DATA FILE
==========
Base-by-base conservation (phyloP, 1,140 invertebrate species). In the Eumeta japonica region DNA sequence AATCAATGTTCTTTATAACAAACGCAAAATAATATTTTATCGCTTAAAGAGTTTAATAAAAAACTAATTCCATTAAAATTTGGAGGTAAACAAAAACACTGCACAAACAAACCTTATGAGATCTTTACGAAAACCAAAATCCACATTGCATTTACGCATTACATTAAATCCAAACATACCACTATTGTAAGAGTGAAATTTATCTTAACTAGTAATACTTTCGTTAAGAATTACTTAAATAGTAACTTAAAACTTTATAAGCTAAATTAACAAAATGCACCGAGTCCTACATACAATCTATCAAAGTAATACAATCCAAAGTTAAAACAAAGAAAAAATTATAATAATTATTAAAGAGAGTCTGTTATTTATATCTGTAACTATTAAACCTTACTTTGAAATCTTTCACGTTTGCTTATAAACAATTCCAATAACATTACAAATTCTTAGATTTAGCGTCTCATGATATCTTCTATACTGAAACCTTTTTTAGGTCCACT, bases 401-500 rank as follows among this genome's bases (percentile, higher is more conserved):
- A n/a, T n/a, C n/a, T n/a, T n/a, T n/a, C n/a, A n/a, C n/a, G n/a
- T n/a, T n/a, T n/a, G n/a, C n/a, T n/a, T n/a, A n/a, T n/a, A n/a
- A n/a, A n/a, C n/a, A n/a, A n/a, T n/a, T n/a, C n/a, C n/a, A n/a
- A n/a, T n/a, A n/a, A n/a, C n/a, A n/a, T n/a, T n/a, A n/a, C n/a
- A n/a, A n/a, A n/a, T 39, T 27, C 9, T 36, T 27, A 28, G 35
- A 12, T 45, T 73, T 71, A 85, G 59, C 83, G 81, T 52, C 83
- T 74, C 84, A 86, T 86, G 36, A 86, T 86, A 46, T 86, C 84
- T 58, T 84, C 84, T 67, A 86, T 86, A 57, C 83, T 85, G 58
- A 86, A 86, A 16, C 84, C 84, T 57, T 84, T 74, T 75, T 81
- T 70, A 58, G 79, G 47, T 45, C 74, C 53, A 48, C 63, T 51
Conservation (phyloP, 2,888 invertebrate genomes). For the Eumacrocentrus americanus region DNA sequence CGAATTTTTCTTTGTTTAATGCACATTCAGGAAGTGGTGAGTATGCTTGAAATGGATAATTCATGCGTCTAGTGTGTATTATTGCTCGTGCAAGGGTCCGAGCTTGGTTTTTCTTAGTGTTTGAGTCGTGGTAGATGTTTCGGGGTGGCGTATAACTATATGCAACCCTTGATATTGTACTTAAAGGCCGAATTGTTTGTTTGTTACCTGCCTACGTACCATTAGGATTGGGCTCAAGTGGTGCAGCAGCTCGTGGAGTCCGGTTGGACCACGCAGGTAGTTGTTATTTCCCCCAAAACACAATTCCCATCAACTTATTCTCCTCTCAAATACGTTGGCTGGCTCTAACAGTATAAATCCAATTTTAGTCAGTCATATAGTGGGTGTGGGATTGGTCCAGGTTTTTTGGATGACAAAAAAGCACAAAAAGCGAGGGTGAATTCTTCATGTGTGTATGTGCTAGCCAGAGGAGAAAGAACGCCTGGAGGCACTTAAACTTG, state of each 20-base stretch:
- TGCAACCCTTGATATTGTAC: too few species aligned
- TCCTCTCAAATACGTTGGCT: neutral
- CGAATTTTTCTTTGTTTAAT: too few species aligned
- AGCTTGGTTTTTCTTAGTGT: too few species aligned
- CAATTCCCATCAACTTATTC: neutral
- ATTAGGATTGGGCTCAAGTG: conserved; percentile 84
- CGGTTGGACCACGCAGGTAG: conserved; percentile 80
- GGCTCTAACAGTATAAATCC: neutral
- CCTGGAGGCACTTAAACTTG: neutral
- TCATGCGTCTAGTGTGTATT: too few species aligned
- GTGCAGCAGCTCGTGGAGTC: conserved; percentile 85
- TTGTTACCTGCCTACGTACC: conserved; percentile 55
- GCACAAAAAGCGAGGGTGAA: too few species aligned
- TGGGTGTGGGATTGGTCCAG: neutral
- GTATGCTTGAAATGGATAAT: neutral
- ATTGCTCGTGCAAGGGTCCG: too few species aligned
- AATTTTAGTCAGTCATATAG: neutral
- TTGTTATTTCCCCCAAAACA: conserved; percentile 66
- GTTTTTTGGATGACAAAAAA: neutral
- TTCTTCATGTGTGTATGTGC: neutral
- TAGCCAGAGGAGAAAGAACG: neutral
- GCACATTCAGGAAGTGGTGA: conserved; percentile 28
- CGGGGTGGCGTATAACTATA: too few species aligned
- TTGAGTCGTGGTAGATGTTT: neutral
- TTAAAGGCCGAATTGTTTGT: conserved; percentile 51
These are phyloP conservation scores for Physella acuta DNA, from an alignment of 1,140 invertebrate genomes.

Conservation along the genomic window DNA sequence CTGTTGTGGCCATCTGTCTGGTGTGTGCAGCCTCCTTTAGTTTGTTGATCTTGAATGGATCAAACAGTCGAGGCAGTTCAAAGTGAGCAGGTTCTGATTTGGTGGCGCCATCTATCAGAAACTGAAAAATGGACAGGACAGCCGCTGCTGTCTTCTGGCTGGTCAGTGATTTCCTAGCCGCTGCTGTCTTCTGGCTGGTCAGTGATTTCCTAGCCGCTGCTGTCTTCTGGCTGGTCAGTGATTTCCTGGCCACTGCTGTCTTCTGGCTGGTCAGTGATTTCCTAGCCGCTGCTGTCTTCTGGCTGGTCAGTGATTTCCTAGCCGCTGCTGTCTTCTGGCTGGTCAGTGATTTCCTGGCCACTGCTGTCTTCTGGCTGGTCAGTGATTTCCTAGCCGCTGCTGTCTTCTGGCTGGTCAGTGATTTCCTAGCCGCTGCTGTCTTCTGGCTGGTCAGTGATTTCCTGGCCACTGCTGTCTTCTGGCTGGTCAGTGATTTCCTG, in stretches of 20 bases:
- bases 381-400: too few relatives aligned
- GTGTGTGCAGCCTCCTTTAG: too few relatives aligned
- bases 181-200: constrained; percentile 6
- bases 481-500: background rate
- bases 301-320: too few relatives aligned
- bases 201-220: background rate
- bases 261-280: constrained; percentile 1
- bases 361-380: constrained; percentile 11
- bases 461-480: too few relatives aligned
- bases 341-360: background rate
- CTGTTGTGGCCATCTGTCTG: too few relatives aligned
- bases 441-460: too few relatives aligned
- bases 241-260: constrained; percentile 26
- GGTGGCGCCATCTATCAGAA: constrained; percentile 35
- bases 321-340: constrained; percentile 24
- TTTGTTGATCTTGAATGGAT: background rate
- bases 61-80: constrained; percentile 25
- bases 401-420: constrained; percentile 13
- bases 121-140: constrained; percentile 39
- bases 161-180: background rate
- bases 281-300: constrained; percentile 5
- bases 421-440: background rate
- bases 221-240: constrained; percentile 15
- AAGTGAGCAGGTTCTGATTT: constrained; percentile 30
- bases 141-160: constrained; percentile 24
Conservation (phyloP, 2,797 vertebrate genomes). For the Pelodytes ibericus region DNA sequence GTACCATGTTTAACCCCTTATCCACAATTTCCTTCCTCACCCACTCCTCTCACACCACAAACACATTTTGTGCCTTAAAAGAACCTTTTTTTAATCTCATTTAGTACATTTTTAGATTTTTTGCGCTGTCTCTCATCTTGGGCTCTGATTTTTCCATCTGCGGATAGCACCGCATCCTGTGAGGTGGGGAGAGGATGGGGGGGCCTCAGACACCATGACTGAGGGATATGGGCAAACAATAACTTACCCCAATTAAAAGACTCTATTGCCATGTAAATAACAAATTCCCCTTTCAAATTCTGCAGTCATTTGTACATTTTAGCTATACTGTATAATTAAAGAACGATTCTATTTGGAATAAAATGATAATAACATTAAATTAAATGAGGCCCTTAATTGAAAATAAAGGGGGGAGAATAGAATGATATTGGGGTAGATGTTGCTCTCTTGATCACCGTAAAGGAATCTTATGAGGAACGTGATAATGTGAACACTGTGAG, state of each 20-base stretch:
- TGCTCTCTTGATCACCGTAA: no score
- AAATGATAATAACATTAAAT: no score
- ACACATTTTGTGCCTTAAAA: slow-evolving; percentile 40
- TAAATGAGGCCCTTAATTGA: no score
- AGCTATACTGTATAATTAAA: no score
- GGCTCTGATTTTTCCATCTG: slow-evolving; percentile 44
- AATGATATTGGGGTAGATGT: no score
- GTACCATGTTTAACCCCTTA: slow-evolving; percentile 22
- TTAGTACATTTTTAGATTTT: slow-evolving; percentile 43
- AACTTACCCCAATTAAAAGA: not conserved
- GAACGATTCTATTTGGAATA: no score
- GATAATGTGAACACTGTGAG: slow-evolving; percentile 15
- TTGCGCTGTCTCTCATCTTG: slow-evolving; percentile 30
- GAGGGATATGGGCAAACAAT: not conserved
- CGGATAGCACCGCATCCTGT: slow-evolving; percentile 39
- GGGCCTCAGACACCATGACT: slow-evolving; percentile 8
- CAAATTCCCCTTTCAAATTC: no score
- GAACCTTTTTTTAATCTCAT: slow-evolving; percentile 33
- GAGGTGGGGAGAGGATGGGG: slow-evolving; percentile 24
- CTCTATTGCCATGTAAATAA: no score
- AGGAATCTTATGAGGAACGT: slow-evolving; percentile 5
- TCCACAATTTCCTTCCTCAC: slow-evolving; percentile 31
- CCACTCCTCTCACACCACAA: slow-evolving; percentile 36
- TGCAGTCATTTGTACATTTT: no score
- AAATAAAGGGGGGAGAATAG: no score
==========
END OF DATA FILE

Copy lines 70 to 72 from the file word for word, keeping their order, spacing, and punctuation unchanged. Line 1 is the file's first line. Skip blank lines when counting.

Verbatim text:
- AGCTATACTGTATAATTAAA: no score
- GGCTCTGATTTTTCCATCTG: slow-evolving; percentile 44
- AATGATATTGGGGTAGATGT: no score